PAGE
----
London 2012: Has Leicestershire Olympic legacy 'gone'?
The town of Melton Mowbray in Leicestershire is probably better known for its pies than its athletes.
But dig a little deeper and you'll find a number of inspirational sporting figures hail from the area: England cricketers Stuart Broad and James Taylor, Rugby World Cup winner Neil Back and British Olympics equestrian hopeful Lauren Shannon among them.
The one thing you won't find in the town, however, is a leisure centre.
Until a few years ago, the town was dependant on facilities provided by two of its schools.
But when one school closed and the other college started redeveloping its sports complex, the shortage of alternatives seemed stark.
A recent refurbishment of Melton's Waterfield Leisure Pool has been viewed with mixed feelings by residents.
Alison Bowland, chair of the town's swimming club said: "One of the pools was filled in and made into a fitness studio. From a swimming perspective we have actually lost out in the last 18 months to two years.
"I think the reality is the legacy of the Olympics is very disappointing. We still need a new pool in the area, just as we need a lot of new facilities like squash and badminton and five-a-side football.
"For the local councils and the people with money to spend, knowing how best to direct it has been lacking."
Paul Butlin, owner of Hardknocks boxing and fitness gym in Melton agreed.
He said: "Nobody has come in and said, 'I want to start boxing because I've watched the Olympics'.
"I thought the whole point of the Olympics meant we would get better facilities and they would pump money in to get better athletes in the future.
"It feels as if the government has done what they wanted to do: big impact, great games and that's it."
Asfordby parish councillor Alan Webster is a former professional footballer with Scunthorpe United. He coached Derby County's academy for 10 years and said his whole life had been about sport.
"I was a member of the town's former leisure centre for 25 years," he said. "I watched it degenerate in that time and it finally closed without anything to replace it.
"Now, if people from Melton want to go and play a game of squash, they have to travel to Grantham, Nottingham or Oakham.
"Neighbouring Charnwood Borough has three leisure centres, I believe - Melton doesn't even have one. There are some great facilities attached to schools and some gyms but a town of this size needs something bigger."
Melton was one of hundreds of towns up and down Britain that welcomed the Olympic torch to its streets in 2012.
But did the much-talked about Olympic legacy actually make any difference to the town?
Alan Pearson, a Leicestershire Conservative county councillor said he believed it had.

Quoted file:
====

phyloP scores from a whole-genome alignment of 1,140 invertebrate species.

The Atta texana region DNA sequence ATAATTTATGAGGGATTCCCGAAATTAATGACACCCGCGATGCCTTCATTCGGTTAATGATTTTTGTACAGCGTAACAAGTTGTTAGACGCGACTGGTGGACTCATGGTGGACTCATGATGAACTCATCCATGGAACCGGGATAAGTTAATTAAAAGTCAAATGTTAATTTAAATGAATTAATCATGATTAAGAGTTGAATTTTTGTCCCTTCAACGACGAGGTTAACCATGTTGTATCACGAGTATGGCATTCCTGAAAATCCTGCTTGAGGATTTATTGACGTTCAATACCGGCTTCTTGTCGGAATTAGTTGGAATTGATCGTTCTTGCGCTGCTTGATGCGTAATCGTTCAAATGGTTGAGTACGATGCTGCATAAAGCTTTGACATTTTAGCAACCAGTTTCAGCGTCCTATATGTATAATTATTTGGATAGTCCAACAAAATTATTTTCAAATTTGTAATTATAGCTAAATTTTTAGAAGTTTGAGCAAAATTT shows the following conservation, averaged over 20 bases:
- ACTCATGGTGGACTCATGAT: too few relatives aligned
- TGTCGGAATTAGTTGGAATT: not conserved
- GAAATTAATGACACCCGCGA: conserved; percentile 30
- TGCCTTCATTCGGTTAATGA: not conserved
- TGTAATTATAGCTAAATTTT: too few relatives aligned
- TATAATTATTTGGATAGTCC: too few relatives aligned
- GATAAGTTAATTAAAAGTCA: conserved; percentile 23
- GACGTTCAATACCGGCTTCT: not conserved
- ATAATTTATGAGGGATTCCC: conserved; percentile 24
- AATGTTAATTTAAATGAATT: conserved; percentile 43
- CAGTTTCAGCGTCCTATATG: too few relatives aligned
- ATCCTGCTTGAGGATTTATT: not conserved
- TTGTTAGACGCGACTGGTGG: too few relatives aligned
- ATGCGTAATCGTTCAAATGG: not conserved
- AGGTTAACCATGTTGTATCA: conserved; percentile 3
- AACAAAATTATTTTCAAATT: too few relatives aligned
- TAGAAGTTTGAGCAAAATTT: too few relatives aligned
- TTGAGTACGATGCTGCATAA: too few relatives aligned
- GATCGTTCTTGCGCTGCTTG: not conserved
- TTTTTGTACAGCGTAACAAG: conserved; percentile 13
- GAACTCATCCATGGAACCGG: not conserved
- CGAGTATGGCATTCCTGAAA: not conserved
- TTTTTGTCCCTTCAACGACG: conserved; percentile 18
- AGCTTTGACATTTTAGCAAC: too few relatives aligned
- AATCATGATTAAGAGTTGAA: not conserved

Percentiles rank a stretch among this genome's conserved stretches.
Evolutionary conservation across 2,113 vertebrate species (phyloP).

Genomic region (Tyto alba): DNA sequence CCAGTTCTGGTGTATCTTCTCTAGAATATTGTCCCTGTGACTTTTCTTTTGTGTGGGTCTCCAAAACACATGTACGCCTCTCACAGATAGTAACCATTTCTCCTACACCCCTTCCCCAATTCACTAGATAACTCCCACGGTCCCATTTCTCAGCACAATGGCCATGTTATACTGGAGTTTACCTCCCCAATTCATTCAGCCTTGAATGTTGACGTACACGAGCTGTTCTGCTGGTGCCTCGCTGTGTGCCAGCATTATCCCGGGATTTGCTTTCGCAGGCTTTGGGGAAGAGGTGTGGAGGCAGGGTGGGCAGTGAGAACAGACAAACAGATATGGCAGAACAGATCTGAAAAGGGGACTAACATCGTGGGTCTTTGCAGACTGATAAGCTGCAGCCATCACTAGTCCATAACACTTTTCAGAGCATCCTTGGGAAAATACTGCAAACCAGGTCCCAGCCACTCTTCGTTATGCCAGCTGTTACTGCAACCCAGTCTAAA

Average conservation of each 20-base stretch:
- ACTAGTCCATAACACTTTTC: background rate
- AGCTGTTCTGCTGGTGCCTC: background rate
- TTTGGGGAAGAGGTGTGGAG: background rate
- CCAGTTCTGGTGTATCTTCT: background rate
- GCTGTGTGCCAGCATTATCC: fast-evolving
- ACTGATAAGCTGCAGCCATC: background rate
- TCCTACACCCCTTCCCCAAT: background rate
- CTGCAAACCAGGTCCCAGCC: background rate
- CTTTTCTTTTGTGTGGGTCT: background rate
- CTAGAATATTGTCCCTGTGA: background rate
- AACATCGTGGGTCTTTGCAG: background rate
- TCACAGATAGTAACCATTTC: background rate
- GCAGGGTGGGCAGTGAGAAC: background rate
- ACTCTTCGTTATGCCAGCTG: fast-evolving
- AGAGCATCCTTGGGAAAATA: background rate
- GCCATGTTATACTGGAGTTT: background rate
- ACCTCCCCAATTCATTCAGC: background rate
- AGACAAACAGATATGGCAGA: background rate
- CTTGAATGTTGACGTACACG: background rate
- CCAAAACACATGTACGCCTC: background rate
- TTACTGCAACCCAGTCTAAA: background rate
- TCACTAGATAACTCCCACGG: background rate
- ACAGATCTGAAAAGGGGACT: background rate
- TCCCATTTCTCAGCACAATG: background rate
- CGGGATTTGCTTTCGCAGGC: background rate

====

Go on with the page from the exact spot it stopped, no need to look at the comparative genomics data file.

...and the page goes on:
"Melton has had these issues for a number of years," he said.
"But what the Olympics has done is bring to people's attention the importance of sport and how it brings people together. It helped bring focus to this project."
Mr Pearson said plans were under way which would mean Melton would get its leisure centre.
It would include five-aside football and indoor cricket facilities, a climbing wall, fitness studios, outdoor pitches plus a netball and basketball hall with space for 1,000 spectators, he said.
There would also be space allocated for a possible swimming pool, should it be required in the future.
Mr Pearson said a number of sites were currently being considered in the town but he hoped the facility would be up and running in two or three years.
And time is of the essence, if the town is to capitalise on the Olympic legacy.
"There needs to be massive focus from the government," he said.
"We need children playing sport in primary schools three or four times a week. We've got to do it quickly, or the next 20 years, we're in real trouble."
A spokesperson for the borough council confirmed funding options were being considered.
In many towns, however, the grand ambitions inspired by the Olympics do not seem to have been realised.
According to a BBC survey, four out of five people think the games have neither boosted the local economy or public services.
And only about one in 10 thought the 2012 Olympics inspired people to become more physically active.
In which case, does an Olympic legacy actually exist?
"It's hard to say what the legacy is," said Paul Jacobs, head of physical education at Melton's John Ferneley College.
"There have been a lot of schemes floating around but I don't see there's been a lot of difference.
"At school level, I wouldn't say I have had more students involved in sport this year than there were last year."
Gaynor Nash is an Olympic legacy officer and goes into schools around the county to speak about how to develop an activity programme.
"Some schools have done nothing," she said. "I feel like I am totally reminding them about the Olympics - it's gone. Some schools have been terrific but others have dragged their feet."
Perhaps where the Olympics have made a difference has been at encouraging those already sports-focused to aim high.
Loughborough University, which is building an £8m campus for postgraduates at the Olympic Park in London, has seen an uplift in student applications for its sports degrees.
Director of sport Peter Keen said: "For me, the Olympics was a lesson in self-belief," he said. "If we put our mind to something we can do extraordinary things. That's the legacy from London."
Culture secretary Maria Miller, who visited the university this week added: "The new facilities really put this university in Loughborough as central to Britain's success in the future too."
But if the benefits of sport are to extend beyond the sporting elite to the population at large, parish councillor Mr Webster believes top-class facilities are key.
"The truth of the matter is, there is a lot of work to be done," he said. "And that starts with giving people the right facilities. People will demand those - at the very least."